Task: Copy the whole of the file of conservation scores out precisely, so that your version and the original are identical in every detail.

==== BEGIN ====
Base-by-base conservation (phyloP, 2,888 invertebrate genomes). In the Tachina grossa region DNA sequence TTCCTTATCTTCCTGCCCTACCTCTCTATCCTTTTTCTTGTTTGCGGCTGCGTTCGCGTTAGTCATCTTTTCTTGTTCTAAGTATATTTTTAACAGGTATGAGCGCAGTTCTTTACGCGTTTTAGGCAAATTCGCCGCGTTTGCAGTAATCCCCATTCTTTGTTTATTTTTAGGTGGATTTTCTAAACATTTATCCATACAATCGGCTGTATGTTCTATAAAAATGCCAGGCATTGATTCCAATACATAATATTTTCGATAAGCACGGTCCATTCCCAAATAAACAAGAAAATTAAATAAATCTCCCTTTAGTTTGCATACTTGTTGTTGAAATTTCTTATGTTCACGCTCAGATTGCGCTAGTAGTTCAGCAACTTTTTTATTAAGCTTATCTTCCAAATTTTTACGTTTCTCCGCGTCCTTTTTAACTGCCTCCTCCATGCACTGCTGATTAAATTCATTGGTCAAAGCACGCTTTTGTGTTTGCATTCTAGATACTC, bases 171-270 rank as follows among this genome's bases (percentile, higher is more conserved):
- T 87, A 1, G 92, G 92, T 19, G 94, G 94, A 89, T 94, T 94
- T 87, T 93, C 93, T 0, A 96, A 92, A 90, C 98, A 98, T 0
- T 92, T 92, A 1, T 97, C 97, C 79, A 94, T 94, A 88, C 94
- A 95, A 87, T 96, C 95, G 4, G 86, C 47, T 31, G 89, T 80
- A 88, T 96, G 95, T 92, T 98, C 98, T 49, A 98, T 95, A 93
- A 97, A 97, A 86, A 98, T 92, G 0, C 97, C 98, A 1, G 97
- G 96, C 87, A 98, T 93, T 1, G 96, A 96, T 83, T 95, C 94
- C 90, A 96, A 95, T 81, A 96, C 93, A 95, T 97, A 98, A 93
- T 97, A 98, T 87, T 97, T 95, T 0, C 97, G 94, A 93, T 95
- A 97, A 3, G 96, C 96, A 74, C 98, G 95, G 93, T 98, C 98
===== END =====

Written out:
Base-by-base conservation (phyloP, 2,888 invertebrate genomes). In the Tachina grossa region DNA sequence TTCCTTATCTTCCTGCCCTACCTCTCTATCCTTTTTCTTGTTTGCGGCTGCGTTCGCGTTAGTCATCTTTTCTTGTTCTAAGTATATTTTTAACAGGTATGAGCGCAGTTCTTTACGCGTTTTAGGCAAATTCGCCGCGTTTGCAGTAATCCCCATTCTTTGTTTATTTTTAGGTGGATTTTCTAAACATTTATCCATACAATCGGCTGTATGTTCTATAAAAATGCCAGGCATTGATTCCAATACATAATATTTTCGATAAGCACGGTCCATTCCCAAATAAACAAGAAAATTAAATAAATCTCCCTTTAGTTTGCATACTTGTTGTTGAAATTTCTTATGTTCACGCTCAGATTGCGCTAGTAGTTCAGCAACTTTTTTATTAAGCTTATCTTCCAAATTTTTACGTTTCTCCGCGTCCTTTTTAACTGCCTCCTCCATGCACTGCTGATTAAATTCATTGGTCAAAGCACGCTTTTGTGTTTGCATTCTAGATACTC, bases 171-270 rank as follows among this genome's bases (percentile, higher is more conserved):
- T 87, A 1, G 92, G 92, T 19, G 94, G 94, A 89, T 94, T 94
- T 87, T 93, C 93, T 0, A 96, A 92, A 90, C 98, A 98, T 0
- T 92, T 92, A 1, T 97, C 97, C 79, A 94, T 94, A 88, C 94
- A 95, A 87, T 96, C 95, G 4, G 86, C 47, T 31, G 89, T 80
- A 88, T 96, G 95, T 92, T 98, C 98, T 49, A 98, T 95, A 93
- A 97, A 97, A 86, A 98, T 92, G 0, C 97, C 98, A 1, G 97
- G 96, C 87, A 98, T 93, T 1, G 96, A 96, T 83, T 95, C 94
- C 90, A 96, A 95, T 81, A 96, C 93, A 95, T 97, A 98, A 93
- T 97, A 98, T 87, T 97, T 95, T 0, C 97, G 94, A 93, T 95
- A 97, A 3, G 96, C 96, A 74, C 98, G 95, G 93, T 98, C 98